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Curating Chinese Art: Abstract Value

by Erica Martin

April 26, 2016

Abstract Value - Copy

The burgeoning Chinese art market means serious money, and also a richer cultural scene.

Half an hour before closing time on a characteristically dreary and polluted Sunday in January, about two dozen people—mostly Chinese couples in their 20s—have sought shelter by meandering through the stark, airy rooms of the West Bund branch of Shanghai’s Long Museum. Except for traveling exhibitions, all of the art in both this museum and the Long Museum’s Pudong branch is owned by boisterous self-made billionaire Liu Yiqian.

Tucked in a corner lies the contemporary Chinese painting section, a who’s-who of the biggest living Chinese artists and their work, some of which is surprisingly political to be displayed here on the mainland, like Wang Ziwei’s 1996 painting Hopeless: Greeting, which depicts Mao waving to a crucified Jesus in saturated primary colors. Hanging nearby is one of Yue Minjun’s self-portraits with his famous eerie grin—1994’s On the Lake, next to Liu Ye’s 1995 work Golden Avenue, in which two Chinese children with wings dance under a rainbow as a flaming airplane plummets to earth in the background.

“At the beginning, Chinese collectors would only be interested in works thinking in terms of decorating their homes,” says Yu Hong, an oil painter from Beijing who has sold several of her paintings to Liu Yiqian for display in the Long Museum. “The beginning” is the early 80s, when Yu was an art student at the China Central Academy of Fine Arts (where she now teaches) and China was in the initial stages of opening its economy. “Now,” she says, “they are establishing comprehensive collection systems and their own private museums.”

Though the Long Museum West Bund was the largest private museum in China when it opened in 2014 and remains a gem of Chinese contemporary art, it’s not the reason Liu has been making international headlines. Western newspapers began covering the tycoon when he caused a scandal in April 2014 by spending $36.3 million on a 500-year-old Ming Dynasty cup, known as the Chicken Cup, and then sipping tea out of the historic piece of porcelain. In November 2015, he spent $170.4 million, the second-largest amount ever spent on an artwork bought at auction, on the purchase of Nu Couché by Italian painter Amedeo Modigliani.

Long Museum
The Long Museum in Shanghai is a testament to the health of China’s art scene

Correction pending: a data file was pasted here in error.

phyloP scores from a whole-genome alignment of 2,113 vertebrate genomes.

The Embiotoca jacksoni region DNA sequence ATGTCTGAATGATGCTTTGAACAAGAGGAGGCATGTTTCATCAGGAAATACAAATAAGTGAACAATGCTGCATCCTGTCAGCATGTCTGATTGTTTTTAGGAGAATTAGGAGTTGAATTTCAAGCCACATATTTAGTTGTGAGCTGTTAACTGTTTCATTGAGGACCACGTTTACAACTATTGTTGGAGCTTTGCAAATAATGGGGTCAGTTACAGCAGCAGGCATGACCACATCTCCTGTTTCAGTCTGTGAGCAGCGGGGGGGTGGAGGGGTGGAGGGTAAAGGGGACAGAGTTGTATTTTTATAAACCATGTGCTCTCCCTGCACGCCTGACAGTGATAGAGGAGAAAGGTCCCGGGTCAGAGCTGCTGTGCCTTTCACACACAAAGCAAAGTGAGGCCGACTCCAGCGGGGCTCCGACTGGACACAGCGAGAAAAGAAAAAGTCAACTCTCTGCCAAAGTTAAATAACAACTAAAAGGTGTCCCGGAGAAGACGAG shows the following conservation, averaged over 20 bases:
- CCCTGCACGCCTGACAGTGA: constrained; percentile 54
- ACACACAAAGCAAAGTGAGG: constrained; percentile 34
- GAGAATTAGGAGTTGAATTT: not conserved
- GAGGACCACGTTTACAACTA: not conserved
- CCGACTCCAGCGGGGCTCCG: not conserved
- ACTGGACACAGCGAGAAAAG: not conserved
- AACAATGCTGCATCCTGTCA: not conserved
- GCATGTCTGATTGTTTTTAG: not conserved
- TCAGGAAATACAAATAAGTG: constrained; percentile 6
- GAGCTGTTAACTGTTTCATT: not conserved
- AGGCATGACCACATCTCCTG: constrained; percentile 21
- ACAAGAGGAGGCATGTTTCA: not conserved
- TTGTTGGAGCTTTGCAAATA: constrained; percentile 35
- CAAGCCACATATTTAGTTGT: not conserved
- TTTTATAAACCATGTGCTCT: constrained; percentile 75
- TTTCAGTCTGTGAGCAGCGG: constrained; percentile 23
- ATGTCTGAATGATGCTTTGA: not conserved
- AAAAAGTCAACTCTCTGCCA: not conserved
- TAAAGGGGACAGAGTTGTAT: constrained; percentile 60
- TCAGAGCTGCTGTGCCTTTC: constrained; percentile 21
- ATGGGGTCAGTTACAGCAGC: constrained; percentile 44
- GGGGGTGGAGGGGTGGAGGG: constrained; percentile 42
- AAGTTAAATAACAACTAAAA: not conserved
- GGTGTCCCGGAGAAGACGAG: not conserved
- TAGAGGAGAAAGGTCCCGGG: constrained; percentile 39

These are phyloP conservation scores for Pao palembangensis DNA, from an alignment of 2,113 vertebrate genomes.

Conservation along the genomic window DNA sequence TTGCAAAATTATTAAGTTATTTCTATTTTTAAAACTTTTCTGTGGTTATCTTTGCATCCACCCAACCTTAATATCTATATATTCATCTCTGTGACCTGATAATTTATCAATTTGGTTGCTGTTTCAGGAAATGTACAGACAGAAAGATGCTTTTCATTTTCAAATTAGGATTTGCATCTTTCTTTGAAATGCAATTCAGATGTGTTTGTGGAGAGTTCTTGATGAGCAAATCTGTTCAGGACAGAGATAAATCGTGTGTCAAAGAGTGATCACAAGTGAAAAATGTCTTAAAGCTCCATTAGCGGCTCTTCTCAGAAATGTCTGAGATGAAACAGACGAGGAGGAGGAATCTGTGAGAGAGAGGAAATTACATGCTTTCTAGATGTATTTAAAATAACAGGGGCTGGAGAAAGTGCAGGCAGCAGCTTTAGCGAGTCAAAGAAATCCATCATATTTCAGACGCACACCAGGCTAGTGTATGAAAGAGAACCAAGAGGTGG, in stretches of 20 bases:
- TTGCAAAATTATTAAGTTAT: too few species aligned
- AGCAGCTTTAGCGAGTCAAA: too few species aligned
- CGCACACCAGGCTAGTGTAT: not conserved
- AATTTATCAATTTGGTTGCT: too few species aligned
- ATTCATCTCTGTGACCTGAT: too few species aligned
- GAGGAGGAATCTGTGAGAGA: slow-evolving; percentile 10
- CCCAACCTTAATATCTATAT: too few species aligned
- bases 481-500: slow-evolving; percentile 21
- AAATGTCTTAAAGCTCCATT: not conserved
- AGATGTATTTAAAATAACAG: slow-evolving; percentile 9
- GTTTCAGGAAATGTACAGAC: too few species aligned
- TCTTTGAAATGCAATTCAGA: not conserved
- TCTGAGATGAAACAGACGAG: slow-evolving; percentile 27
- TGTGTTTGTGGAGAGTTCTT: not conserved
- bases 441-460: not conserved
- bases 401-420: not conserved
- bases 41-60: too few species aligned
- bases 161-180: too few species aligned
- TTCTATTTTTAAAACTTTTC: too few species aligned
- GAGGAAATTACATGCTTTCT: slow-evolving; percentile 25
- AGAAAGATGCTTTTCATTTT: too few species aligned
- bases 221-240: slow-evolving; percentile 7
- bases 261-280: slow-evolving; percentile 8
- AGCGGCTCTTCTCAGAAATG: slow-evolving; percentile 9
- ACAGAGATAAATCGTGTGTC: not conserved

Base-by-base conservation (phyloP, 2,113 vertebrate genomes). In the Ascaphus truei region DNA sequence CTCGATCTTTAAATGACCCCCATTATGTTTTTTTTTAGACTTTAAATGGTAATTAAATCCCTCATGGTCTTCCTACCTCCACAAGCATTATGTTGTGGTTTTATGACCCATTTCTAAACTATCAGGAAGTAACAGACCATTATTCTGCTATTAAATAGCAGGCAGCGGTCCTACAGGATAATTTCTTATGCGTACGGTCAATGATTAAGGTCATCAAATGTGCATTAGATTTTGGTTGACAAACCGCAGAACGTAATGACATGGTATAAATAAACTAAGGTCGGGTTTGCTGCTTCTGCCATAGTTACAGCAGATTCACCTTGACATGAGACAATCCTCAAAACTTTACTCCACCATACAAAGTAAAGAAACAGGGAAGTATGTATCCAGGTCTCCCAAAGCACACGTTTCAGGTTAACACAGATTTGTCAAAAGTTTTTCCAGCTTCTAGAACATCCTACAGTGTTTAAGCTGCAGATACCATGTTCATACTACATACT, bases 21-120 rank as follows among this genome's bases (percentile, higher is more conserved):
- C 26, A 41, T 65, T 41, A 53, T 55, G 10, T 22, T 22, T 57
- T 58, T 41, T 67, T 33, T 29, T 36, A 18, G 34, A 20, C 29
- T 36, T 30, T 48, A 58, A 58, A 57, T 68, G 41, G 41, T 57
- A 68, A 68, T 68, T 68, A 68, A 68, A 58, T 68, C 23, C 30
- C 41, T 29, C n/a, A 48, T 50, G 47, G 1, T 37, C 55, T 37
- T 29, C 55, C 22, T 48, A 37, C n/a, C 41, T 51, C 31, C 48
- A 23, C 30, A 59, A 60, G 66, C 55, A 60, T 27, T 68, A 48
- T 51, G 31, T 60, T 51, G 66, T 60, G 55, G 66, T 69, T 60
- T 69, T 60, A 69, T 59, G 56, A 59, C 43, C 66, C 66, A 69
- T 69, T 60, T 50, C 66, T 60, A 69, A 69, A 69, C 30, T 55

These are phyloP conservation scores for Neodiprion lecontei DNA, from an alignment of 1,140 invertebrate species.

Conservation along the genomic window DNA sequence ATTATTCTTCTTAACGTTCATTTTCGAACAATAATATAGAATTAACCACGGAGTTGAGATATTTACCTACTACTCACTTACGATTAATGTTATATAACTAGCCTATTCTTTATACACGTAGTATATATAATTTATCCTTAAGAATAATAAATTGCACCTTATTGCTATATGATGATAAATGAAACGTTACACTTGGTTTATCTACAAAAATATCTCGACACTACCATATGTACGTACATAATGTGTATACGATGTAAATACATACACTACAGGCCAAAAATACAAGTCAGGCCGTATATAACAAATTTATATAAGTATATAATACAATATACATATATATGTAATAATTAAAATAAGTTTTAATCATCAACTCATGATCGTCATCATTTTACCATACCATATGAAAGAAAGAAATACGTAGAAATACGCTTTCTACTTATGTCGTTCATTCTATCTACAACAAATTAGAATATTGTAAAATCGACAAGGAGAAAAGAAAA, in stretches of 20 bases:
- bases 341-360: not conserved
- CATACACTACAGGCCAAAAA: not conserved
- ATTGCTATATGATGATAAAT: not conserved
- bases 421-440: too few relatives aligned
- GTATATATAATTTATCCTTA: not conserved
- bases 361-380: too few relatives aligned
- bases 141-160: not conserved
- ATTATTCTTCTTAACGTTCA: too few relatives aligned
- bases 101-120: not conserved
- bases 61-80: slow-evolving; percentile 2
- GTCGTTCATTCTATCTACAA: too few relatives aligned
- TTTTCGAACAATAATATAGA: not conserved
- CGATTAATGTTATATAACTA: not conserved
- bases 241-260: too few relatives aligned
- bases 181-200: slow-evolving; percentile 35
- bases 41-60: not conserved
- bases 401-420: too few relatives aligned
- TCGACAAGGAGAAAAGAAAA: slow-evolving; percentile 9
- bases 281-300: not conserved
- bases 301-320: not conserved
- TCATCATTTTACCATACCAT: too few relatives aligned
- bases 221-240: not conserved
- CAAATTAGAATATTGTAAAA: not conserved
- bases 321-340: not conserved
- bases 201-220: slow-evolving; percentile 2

Liu and Chinese collectors like him are driving the attention of both the media and the world’s biggest auction houses toward China, but the nation’s art scene is also flourishing domestically as Chinese artists gain international acclaim and both galleries and museums open all over the country—China has seen over 100 new museums a year every year since 2008. In 2015, Shanghai especially experienced rapid development on all levels—in terms of large-scale museums, high-profile touring exhibitions and grassroots support for young artists and forward-thinking work.

Masters of the Art

Liu Yiqian is the most infamous of China’s art collectors, but there are many others making an impact on the market worldwide. According to the 2015 edition of the TEFAF Art Market Report, the global art market reached €51 billion ($62 billion) in 2014. The US had the highest percentage of the market at 39%, while China and the UK were tied for the second highest at 22%. This Chinese presence in the market is a relatively new phenomenon—in 2000, China had less than 1%, according to Citi.

The major Chinese art buyers are a handful of ultra-rich businessmen. May 2014 saw Huayi Brothers Media Group Chairman Wang Zhongjun drop $66.3 million on Van Gogh’s L’allee des Alyscamps (“Some people simply want to fall into a reverie, cigar in hand, staring at a painting,” he told auction house Sotheby’s in an interview explaining his purchase), while Dalian Wanda Group, which is owned by one of China’s richest men, Wang Jianlin, has several times spent tens of millions on 19th and 20th century European artwork.

But Liu outdid them all with his Modigliani purchase, and has been vocal about his reasons for collecting modern European art. In a November 2015 interview with The New York Times about the painting, he said: “The message to the West is clear: We have bought their buildings, we have bought their companies, and now we are going to buy their art.” His wife, Wang Wei, is also a collector who focuses more on the buying of the contemporary Chinese art that fills their two Long Museum branches.